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Han Hsien Liew

Assistant Professor
Faculty, TEMPE Campus, Mailcode 4302

Han Hsien Liew is an intellectual historian of the premodern Islamic world and is currently Assistant Professor of Islamic Studies in the School of Historical, Philosophical and Religious Studies at Arizona State University. His research interests include medieval Islamic political thought; premodern Islamic scholarly culture and transmission of knowledge; Qur’anic exegesis (tafsir); and Arabic-Islamic historical and biographical writings.

His current book project examines the relationship between preaching and political thought in medieval Islam. It focuses on the political discourses of Ibn al-Jawzi, a twelfth-century Muslim religious scholar and preacher in late Abbasid Baghdad. Through an intertextual analysis of Ibn al-Jawzi’s political writings, preaching manuals, collections of sermons, and historical and biographical writings, this book sparks new approaches in the study of Islamic political thought and probes the interconnections between politics, rhetoric, and emotions.

Liew’s research articles have been published in Arabica, the Journal of the American Oriental Society, and New Trends in Qur’anic Studies: Text, Context and Interpretation (edited by Mun’im Sirry). He is also the recipient of the Middle East Studies Association Graduate Student Paper Prize (2017), the Research Center for Anatolian Civilizations (ANAMED) Junior Fellowship at Koç University (2016–2017), and the Prince Alwaleed Bin Talal Fellowship for Islamic Studies at Harvard University (2012–2013).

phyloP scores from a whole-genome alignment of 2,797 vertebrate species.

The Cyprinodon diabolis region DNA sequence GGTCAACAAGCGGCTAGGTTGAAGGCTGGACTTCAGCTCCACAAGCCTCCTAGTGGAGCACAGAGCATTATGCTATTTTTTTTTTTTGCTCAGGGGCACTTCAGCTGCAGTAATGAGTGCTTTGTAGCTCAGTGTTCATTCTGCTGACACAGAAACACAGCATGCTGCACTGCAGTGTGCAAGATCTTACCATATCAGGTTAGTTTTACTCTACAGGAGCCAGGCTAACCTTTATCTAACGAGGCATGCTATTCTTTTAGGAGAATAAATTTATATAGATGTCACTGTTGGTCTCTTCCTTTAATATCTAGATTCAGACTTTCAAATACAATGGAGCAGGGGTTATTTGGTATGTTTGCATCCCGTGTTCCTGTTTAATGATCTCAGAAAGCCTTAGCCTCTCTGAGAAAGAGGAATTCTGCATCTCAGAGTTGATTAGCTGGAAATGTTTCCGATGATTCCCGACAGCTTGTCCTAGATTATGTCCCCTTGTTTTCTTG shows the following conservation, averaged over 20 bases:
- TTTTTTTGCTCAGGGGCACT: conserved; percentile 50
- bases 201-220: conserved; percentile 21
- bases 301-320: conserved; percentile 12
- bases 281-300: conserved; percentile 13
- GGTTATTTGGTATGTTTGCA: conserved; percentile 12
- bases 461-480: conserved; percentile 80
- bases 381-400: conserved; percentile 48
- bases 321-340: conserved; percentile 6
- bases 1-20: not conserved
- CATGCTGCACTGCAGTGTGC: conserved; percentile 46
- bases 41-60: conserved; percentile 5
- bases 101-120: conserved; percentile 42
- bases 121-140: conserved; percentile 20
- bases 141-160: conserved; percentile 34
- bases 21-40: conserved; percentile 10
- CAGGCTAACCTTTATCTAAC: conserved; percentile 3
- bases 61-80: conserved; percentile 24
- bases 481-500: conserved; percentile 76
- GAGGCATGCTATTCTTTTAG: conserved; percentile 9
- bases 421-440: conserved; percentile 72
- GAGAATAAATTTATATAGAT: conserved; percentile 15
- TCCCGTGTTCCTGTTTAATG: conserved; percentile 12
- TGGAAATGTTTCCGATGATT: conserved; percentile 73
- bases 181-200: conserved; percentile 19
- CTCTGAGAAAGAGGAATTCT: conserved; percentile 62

Before joining ASU, Liew was Assistant Professor of Arts and Humanities at the Minerva Schools at Keck Graduate Institute (2019–2020) and Postdoctoral Graduate Writing Fellow at Harvard University (2018–2019). He received his B.A. from Wesleyan University and his A.M. and Ph.D. from Harvard University. He is originally from Penang, Malaysia.


Ph.D. History and Middle Eastern Studies, Harvard University 2018

A.M. History, Harvard University 2015

B.A. College of Social Studies, History, Wesleyan University 2012

Research Interests: 

Islamic Political Thought

Islamic Intellectual History

Medieval Islamic History

Transmission of Knowledge in the Islamic World

Historical and Biographical Writings in Islam

Islam in Southeast Asia



“Ibn al-Jawzī and the Cursing of Yazīd b. Muʿāwiya: A Debate on Rebellion and Legitimate Rulership,” Journal of the American Oriental Society, 139/3 (2019): 631–646.

“The Caliphate of Adam: Theological Politics of the Qurʾānic Term Ḫalīfa,” Arabica, 63/1 (2016): 1–29.


“The Hermeneutics of Legitimate Leadership: Qurṭubī’s Commentary on Q 2:30 (the Adam Verse),” in New Trends in Qur’anic Studies: Text, Context and Interpretation, ed. Mun’im Sirry (Atlanta: Lockwood Press, 2019), 233–247.


Mona Hassan, Longing for the Lost Caliphate: A Transregional History, in Journal of the American Oriental Society, 139/3 (2019): 746–749.

Fall 2021
Course NumberCourse Title
REL 260Introduction to Islam
HST 260Introduction to Islam
Spring 2021
Course NumberCourse Title
HST 102Ancient Mediterranean/Europe
REL 363Islam and World Affairs
Honors / Awards: 

Middle East Studies Association Graduate Student Paper Prize, 2017

Research Center for Anatolian Civilizations (ANAMED) Junior Fellowship, Koç University, Istanbul, 2016–2017

Prince Alwaleed Bin Talal Fellowship for Islamic Studies, Harvard University, 2012–2013

Professional Associations: 

Middle East Medievalists

Middle East Studies Association

American Oriental Society

International Qur’anic Studies Association